Mahonri M. Young (1877-1957), The Promised Land, 1930, oil on canvas, 49 x 55 1/16 inches. Brigham Young University Museum of Art, purchase/gift of Mahonri M. Young Estate, 1959.
On November 12, 1954, Ellis Island was closed as an immigration station to the United States. Between 1892 and 1954, millions of people immigrated to America through New York Harbor, hoping to find their land of promise. While many did find safe haven and new opportunities, this unfinished painting by Mahonri Young highlights the struggles that many immigrants faced in their new home.
Young portrays four down-and-out men seated in New York’s Central Park. The dark clothing and full beards of most of the men suggest their immigrant status, as does the ironic title of the work. The postures of the men—shoulders shrugged, eyes downcast, and listless amid the bustling city—underscores the difficulties immigrants encountered in seeking employment in an often-saturated workforce and assimilating into congested urban quarters. Young painted this scene in 1930, the year after the 1929 stock market crash that spawned widespread unemployment and compounded the economic hardships many faced throughout the country.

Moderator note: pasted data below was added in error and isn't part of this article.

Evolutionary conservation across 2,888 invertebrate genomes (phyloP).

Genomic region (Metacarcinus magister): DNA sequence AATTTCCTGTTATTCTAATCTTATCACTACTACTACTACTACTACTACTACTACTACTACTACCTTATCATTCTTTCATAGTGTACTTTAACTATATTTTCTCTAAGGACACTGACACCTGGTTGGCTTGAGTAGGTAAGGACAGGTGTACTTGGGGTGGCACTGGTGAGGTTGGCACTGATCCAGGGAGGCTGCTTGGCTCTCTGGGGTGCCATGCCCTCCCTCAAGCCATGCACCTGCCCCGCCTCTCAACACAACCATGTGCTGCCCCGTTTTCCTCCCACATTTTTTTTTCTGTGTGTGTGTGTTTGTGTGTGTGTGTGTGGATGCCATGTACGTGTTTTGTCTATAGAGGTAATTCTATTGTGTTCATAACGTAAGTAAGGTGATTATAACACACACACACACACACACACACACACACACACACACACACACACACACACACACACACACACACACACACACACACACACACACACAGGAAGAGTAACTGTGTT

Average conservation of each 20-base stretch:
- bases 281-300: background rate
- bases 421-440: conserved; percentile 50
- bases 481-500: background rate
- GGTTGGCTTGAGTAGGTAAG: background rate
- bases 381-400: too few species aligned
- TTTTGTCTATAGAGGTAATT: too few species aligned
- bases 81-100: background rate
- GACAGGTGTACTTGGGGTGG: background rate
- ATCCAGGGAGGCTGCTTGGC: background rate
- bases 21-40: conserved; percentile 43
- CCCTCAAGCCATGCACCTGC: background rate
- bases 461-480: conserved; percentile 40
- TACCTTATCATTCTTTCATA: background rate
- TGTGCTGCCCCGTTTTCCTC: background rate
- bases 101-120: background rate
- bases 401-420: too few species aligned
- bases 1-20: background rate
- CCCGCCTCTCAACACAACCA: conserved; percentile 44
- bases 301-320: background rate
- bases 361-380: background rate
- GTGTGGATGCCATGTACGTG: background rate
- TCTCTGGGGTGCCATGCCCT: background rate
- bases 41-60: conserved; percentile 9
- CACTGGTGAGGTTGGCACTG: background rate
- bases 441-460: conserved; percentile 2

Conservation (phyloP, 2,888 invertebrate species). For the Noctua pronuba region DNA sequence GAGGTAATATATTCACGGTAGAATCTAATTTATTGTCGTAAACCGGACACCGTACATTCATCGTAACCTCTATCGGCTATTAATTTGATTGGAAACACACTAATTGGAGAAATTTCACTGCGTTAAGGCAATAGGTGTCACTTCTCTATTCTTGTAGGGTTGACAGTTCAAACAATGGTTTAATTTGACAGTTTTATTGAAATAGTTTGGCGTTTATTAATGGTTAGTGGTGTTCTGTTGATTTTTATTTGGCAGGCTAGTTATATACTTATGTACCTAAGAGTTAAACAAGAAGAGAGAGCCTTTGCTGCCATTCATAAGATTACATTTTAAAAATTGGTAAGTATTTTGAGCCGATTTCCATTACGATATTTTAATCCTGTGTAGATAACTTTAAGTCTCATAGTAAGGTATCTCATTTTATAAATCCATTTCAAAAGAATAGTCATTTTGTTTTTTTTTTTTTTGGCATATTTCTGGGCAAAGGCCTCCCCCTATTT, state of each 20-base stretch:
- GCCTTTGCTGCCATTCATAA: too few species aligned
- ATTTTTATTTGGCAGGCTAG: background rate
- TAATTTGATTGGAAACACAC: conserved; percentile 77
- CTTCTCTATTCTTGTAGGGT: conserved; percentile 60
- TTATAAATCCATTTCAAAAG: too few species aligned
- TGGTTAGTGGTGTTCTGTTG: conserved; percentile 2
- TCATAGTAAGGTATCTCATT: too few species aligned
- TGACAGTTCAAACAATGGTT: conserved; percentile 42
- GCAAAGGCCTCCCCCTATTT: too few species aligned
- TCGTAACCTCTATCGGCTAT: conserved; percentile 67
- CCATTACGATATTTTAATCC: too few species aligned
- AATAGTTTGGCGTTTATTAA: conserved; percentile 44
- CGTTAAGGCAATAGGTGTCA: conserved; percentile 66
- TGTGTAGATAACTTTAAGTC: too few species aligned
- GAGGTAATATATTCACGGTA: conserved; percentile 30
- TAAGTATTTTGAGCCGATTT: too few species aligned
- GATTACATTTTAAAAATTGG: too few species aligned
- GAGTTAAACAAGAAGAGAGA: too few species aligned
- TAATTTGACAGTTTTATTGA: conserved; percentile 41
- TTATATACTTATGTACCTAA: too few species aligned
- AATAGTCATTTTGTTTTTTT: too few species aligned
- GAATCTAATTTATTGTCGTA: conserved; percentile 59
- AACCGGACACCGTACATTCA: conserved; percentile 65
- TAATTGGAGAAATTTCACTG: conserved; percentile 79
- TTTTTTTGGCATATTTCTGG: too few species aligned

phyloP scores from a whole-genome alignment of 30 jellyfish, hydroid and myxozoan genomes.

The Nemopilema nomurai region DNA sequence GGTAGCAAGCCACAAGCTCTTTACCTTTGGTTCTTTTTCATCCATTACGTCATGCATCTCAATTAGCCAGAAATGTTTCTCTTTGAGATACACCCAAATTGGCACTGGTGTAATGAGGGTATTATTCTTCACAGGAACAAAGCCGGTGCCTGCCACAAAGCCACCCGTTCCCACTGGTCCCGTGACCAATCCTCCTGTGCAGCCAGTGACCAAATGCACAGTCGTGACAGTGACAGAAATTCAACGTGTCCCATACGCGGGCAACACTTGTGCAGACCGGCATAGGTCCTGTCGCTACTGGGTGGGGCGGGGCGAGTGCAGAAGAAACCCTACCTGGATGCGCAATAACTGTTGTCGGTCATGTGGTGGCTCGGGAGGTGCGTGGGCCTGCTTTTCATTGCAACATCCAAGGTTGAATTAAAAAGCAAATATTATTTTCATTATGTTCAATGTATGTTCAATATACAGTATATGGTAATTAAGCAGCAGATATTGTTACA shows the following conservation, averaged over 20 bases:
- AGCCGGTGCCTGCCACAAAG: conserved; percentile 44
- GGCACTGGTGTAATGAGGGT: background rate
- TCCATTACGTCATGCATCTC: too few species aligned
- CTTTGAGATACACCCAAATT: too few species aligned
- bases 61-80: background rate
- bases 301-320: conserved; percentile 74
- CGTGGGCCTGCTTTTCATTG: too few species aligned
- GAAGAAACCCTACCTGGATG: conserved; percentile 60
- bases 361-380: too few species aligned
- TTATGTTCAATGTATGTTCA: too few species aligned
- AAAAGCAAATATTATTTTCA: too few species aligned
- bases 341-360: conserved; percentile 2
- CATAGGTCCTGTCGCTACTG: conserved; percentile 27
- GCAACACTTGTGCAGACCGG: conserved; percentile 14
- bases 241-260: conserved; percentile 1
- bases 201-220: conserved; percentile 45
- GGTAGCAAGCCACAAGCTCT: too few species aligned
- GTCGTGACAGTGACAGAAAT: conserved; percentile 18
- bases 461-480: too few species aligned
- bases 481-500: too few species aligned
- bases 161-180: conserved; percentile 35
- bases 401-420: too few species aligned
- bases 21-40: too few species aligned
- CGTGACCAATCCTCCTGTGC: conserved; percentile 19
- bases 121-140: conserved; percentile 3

This painting is currently on display at the MOA in the exhibition Shaping America.